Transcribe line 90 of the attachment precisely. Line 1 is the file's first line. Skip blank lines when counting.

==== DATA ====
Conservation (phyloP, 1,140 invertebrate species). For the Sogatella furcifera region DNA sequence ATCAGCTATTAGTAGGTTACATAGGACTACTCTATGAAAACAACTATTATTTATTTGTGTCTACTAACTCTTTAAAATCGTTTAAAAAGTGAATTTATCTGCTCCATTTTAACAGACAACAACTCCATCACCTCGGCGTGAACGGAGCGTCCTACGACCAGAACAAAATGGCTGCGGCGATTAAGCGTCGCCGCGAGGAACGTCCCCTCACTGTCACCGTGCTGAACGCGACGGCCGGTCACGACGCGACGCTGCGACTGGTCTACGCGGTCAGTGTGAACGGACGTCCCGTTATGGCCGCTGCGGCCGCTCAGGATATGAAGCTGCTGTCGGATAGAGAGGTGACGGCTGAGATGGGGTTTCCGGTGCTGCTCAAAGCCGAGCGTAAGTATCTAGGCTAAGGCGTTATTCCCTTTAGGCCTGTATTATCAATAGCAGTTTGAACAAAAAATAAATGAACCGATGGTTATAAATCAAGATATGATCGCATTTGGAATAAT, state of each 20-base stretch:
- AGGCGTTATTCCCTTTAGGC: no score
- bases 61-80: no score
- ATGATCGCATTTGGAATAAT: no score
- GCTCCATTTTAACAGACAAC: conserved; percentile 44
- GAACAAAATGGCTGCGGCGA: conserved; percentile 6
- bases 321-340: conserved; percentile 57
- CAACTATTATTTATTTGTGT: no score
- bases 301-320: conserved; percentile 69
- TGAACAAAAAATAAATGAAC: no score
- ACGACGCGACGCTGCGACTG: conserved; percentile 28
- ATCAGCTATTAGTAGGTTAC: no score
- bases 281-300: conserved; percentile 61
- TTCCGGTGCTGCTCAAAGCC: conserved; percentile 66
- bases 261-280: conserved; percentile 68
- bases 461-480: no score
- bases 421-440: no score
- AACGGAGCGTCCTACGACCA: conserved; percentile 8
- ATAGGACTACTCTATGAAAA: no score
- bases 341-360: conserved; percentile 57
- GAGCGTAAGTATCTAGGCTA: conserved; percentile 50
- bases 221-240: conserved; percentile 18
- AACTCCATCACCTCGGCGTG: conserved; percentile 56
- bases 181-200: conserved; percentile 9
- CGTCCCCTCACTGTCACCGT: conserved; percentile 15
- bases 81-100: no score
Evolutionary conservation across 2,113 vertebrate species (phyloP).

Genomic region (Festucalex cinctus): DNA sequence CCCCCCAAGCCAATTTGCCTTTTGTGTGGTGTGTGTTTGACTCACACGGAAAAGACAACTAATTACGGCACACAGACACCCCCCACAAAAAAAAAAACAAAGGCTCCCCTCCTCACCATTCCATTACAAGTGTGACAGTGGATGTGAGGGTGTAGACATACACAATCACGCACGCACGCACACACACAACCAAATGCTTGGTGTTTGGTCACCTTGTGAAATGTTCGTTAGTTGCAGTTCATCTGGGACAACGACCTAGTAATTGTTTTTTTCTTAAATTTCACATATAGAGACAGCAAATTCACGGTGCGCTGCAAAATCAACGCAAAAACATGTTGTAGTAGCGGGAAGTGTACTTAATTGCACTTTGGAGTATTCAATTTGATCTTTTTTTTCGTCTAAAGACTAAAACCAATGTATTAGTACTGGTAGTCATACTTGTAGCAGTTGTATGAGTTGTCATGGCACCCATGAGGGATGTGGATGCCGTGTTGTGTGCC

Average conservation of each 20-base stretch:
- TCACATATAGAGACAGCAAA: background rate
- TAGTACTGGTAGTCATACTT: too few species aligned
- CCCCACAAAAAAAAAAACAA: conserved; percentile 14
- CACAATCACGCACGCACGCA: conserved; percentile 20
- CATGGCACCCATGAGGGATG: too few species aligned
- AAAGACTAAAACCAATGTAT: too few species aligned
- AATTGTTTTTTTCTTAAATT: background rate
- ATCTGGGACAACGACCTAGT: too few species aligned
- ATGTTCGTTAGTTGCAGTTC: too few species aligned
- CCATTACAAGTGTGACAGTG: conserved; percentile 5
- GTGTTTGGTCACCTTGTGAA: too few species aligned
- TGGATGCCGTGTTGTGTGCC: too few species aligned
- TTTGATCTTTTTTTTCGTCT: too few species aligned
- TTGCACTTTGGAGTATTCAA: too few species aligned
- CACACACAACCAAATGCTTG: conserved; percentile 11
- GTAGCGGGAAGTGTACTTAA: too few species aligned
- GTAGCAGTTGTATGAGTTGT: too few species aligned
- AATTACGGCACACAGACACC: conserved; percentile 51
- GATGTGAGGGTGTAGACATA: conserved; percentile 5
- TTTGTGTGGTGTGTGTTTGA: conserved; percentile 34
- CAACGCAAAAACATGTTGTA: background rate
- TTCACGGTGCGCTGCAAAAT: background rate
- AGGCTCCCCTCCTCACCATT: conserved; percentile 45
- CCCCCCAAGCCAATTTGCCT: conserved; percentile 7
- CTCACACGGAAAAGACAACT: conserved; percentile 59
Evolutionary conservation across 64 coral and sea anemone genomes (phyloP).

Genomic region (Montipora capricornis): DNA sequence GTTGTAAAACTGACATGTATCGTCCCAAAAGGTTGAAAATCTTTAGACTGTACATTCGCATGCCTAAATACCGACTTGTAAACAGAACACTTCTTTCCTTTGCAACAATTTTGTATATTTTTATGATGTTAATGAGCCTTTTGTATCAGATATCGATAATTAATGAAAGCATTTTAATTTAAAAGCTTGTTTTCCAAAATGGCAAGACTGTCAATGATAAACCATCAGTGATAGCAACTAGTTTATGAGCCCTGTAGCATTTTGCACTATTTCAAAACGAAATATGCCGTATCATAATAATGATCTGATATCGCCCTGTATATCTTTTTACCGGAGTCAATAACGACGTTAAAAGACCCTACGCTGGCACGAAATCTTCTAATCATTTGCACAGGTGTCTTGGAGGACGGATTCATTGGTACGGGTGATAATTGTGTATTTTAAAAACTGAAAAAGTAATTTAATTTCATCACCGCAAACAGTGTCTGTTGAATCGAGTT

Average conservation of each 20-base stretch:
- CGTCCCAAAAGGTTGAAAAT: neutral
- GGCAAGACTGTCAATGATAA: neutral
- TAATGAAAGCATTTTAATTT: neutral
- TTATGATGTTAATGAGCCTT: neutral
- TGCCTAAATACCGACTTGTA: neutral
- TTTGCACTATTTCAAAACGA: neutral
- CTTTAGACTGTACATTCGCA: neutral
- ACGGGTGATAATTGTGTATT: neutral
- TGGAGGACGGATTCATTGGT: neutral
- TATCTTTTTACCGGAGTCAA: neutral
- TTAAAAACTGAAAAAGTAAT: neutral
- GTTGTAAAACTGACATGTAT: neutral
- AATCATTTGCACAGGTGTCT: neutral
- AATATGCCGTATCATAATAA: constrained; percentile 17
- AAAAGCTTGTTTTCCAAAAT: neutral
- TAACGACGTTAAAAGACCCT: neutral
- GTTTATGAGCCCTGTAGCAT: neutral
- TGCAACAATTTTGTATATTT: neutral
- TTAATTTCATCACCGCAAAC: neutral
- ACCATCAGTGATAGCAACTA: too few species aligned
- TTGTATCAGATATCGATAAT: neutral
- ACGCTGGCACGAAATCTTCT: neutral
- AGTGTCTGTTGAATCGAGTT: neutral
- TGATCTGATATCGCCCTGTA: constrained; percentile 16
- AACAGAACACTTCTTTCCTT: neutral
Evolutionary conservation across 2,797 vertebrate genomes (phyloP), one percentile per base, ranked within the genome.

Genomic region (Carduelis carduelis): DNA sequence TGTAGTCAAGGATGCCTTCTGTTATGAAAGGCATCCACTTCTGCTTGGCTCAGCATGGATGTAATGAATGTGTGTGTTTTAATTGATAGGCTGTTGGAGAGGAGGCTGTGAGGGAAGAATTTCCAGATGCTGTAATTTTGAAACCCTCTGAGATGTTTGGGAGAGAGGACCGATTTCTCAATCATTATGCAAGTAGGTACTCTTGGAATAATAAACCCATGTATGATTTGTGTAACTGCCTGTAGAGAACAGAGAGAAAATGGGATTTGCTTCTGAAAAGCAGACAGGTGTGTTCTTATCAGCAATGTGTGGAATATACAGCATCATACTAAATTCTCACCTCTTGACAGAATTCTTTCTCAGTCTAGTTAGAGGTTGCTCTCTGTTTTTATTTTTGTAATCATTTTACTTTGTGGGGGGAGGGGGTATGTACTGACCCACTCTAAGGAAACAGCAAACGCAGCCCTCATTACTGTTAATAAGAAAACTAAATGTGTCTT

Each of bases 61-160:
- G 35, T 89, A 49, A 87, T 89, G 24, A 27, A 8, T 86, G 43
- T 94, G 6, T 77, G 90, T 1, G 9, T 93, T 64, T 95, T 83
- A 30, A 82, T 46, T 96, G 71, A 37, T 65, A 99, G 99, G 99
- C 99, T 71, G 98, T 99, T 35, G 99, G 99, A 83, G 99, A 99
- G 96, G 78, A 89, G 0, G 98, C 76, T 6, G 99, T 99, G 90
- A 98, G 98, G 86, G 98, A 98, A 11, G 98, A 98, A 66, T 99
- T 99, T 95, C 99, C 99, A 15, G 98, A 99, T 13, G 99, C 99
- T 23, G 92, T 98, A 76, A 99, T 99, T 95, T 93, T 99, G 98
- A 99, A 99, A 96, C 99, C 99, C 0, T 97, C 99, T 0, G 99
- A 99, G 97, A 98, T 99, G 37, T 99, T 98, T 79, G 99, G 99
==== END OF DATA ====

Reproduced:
- G 96, G 78, A 89, G 0, G 98, C 76, T 6, G 99, T 99, G 90